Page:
Eric is a traditional Xhosa family man. An indigenous man from the Eastern and Western Cape. His real name, Que Que, is two clicks and not pronounced. These clicks are made from the back of the throat to the roof of the mouth and are a typical Khosa style of speaking. Eric, who is married and has three children whose ages range from 6 months to 14 years old is also involved deeply with church. This family are regular attendees of The 12 Apostles Church.
He, his wife and family, exchange gifts on Christmas morning then go to a church service where more gifts are exchanged, but this time only for the children in the form of sweets.
A traditional family gift is an advent calendar given on Christmas Day. Also the girls are given a flower to put in their hair. When the family returns from church they enjoy a Christmas Braii with, sausages, lamb, pork chops and chicken. The tradition of a trifle is also enjoyed with this family and is the big treat of the day. Once again the family do not partake of any alcohol at any time.
The day after Christmas the tradition of spending the day picnicking at the beach is always a family favorite. As the sun goes down Que Que and his family visit other family members to deliver Christmas good wishes.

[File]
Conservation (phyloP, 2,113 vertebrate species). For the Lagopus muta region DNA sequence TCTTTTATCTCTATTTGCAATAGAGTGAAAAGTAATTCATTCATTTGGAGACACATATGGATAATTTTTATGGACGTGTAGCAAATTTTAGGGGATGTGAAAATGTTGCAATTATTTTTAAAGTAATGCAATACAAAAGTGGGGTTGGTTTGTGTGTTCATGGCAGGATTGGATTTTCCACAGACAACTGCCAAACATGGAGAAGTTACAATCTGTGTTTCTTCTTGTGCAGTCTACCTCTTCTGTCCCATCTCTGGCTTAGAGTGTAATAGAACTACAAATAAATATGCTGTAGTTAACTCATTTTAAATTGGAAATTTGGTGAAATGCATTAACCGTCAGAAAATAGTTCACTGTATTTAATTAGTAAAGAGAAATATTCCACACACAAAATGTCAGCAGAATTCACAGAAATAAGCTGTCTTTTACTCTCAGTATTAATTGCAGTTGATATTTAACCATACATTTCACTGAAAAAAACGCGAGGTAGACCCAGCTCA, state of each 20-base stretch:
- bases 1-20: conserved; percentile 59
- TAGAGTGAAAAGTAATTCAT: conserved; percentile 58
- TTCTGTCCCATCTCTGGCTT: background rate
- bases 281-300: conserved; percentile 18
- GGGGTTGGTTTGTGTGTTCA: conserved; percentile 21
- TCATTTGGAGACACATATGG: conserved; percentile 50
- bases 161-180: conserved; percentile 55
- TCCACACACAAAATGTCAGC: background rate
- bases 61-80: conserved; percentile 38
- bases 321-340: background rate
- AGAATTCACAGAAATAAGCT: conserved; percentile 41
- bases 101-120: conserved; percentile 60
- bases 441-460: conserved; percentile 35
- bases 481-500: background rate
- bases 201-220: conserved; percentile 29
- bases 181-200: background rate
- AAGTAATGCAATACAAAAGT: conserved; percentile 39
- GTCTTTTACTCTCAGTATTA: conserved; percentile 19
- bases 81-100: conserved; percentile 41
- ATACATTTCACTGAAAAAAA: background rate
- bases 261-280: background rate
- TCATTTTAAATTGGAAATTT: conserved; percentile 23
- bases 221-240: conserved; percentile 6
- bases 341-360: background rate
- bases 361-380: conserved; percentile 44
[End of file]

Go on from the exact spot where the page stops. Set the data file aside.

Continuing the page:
Teresa Salhob’s Christmas with family
Teresa Salhob is Lebanese mixed with second and third generation South African. But as a third and fourth generation South African, she still follows family traditions with her daughter (14).
Christmas Eve is the start of their celebration, when they play cards and eat a cold buffet in the evening. All this is accompanied by the sound of Christmas carols playing in the background to while away the time. They also drive through the town to admire the wonderful Christmas lights. When it is midnight the gifts can be opened.
Christmas Day is a laid back day. Family drop in and a large ham is cooked. It is a time for family to catch up with each other. A Braii is the traditional mode of cooking the day after Christmas and family casually drop in and out all day.
Carla Mariemeyer’s family Christmas Celebration
Carla Mariemeyer is part of a fourth generation South African Family. Starting her independent life, she lives separately from her immediate family.
Christmas Eve does not feature as part of this family’s tradition. But Christmas Day is all about the family. They gather together for the day and enjoy opening their gifts before having a family lunch. There is no traditional Christmas Day food – it changes from year to year. This year it will be a family picnic at home. For the whole day, she and her partner will join her brother, aunts, uncles, mother and grandparents. This always takes place at her grandparents home.
The family gift giving tradition is that each person chooses one person within the family to give a gift to and they all enjoy receiving and opening gifts.
There is no tradition for this family the day after Christmas, just a relaxing day off work for most of them.